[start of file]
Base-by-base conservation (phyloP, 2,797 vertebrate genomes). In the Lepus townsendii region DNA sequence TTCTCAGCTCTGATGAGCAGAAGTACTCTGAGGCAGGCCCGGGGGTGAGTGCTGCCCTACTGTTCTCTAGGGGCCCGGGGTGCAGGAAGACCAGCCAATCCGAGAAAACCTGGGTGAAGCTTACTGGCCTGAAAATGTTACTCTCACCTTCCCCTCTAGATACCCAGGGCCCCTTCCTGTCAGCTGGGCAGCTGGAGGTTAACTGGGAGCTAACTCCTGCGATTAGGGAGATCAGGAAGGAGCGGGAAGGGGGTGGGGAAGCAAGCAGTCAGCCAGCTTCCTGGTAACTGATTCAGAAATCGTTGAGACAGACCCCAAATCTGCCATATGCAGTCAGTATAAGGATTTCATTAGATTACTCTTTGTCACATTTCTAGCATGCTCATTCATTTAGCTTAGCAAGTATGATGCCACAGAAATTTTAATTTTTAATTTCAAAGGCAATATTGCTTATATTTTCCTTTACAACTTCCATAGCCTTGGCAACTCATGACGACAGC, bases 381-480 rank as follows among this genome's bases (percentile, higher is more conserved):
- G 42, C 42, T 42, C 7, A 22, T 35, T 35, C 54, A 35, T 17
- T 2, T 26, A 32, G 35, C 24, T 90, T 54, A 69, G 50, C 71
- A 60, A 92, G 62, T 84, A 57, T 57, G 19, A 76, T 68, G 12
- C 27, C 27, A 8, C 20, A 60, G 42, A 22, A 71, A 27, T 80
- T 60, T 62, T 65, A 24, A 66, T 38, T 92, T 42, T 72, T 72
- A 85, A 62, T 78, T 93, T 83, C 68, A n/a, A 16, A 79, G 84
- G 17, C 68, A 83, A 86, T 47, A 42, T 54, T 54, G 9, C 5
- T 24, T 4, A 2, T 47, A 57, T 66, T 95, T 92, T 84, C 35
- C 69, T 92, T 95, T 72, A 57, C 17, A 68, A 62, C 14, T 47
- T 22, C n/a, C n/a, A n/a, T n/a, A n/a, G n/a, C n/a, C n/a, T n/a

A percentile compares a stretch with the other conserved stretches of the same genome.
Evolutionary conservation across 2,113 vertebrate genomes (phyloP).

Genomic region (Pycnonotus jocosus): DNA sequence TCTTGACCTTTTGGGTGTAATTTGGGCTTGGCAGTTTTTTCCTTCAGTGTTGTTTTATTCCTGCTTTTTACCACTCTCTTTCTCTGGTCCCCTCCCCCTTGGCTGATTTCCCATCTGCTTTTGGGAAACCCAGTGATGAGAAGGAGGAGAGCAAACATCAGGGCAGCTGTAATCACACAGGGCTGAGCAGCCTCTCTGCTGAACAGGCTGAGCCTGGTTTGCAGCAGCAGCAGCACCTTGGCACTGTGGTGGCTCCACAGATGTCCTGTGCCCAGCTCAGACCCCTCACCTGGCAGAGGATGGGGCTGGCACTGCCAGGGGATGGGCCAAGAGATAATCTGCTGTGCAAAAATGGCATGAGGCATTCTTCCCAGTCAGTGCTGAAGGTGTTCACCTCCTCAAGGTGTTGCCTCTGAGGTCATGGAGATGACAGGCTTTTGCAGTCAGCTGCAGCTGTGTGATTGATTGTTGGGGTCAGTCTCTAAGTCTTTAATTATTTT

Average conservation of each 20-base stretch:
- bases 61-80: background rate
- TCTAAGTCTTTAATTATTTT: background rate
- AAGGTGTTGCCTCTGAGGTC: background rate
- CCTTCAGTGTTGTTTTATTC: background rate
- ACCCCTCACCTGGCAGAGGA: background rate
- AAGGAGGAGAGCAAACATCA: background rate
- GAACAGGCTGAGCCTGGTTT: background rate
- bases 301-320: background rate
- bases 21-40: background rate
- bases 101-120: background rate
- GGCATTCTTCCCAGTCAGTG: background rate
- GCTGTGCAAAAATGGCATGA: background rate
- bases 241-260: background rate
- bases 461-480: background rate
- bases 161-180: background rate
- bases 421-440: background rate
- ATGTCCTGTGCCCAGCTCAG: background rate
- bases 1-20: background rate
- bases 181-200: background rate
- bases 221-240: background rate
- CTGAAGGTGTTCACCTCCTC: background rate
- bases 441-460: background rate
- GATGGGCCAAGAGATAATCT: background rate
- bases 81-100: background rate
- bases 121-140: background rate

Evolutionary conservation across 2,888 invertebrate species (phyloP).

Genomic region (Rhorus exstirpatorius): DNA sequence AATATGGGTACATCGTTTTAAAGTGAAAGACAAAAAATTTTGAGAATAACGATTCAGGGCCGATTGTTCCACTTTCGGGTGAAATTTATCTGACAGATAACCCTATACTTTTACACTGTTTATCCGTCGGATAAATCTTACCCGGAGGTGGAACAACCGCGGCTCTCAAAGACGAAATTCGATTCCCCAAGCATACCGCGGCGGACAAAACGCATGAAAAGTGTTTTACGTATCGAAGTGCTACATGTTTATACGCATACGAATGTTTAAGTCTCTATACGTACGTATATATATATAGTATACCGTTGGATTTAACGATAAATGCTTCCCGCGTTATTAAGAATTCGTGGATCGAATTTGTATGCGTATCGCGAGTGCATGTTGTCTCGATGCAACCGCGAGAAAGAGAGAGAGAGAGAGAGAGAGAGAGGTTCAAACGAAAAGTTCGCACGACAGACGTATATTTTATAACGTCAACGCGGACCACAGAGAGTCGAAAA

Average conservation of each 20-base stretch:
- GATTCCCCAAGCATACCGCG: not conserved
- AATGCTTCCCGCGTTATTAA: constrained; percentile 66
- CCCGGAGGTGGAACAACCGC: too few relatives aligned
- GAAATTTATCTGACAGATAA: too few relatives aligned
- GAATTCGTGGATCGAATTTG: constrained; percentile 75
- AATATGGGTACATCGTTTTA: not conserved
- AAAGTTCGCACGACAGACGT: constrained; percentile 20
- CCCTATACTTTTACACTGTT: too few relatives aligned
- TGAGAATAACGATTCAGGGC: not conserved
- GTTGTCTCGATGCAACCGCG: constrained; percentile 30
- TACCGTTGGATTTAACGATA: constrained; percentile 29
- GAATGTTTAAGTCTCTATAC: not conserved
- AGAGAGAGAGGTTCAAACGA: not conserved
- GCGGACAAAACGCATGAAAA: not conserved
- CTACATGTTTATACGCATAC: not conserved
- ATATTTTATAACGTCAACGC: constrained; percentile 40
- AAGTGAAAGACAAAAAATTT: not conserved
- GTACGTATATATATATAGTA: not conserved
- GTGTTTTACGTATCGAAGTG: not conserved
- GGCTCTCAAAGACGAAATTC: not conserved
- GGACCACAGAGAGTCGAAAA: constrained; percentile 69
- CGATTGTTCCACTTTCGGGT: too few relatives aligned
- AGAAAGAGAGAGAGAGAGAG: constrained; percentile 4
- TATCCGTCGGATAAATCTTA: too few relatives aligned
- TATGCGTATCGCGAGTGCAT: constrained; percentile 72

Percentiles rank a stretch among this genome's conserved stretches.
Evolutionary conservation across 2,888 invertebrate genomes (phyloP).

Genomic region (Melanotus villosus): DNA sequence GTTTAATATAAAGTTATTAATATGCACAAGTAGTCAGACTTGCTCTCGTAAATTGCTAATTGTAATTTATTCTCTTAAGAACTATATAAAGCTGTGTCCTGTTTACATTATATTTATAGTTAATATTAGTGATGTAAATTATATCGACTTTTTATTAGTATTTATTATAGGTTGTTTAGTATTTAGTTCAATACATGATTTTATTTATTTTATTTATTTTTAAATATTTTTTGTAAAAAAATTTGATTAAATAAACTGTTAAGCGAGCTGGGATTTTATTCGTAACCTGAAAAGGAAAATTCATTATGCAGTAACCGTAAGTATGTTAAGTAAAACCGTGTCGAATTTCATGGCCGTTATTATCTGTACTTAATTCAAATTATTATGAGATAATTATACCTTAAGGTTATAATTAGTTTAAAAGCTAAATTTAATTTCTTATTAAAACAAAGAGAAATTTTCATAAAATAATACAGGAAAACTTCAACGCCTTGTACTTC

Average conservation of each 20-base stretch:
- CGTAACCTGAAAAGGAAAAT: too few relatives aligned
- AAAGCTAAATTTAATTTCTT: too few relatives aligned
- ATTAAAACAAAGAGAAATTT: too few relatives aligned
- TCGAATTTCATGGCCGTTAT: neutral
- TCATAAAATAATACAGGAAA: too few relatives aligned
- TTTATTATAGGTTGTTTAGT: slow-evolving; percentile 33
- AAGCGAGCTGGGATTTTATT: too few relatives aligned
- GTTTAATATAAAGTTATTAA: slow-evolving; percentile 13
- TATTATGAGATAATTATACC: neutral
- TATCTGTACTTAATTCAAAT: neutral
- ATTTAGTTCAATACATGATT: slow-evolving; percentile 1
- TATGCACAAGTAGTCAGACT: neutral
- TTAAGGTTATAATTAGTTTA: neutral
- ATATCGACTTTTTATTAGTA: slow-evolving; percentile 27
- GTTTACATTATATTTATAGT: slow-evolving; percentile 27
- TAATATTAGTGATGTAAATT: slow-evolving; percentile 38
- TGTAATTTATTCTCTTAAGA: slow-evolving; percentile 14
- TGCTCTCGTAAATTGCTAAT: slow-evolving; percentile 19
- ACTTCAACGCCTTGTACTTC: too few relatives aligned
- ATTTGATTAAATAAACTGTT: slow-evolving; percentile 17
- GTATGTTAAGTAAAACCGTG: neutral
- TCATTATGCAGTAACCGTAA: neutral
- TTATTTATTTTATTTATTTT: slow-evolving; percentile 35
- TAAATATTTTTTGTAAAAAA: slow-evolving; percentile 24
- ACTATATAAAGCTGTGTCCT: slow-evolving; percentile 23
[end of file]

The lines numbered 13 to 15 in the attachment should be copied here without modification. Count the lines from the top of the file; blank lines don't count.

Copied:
Evolutionary conservation across 2,113 vertebrate genomes (phyloP).

Genomic region (Pycnonotus jocosus): DNA sequence TCTTGACCTTTTGGGTGTAATTTGGGCTTGGCAGTTTTTTCCTTCAGTGTTGTTTTATTCCTGCTTTTTACCACTCTCTTTCTCTGGTCCCCTCCCCCTTGGCTGATTTCCCATCTGCTTTTGGGAAACCCAGTGATGAGAAGGAGGAGAGCAAACATCAGGGCAGCTGTAATCACACAGGGCTGAGCAGCCTCTCTGCTGAACAGGCTGAGCCTGGTTTGCAGCAGCAGCAGCACCTTGGCACTGTGGTGGCTCCACAGATGTCCTGTGCCCAGCTCAGACCCCTCACCTGGCAGAGGATGGGGCTGGCACTGCCAGGGGATGGGCCAAGAGATAATCTGCTGTGCAAAAATGGCATGAGGCATTCTTCCCAGTCAGTGCTGAAGGTGTTCACCTCCTCAAGGTGTTGCCTCTGAGGTCATGGAGATGACAGGCTTTTGCAGTCAGCTGCAGCTGTGTGATTGATTGTTGGGGTCAGTCTCTAAGTCTTTAATTATTTT

Average conservation of each 20-base stretch: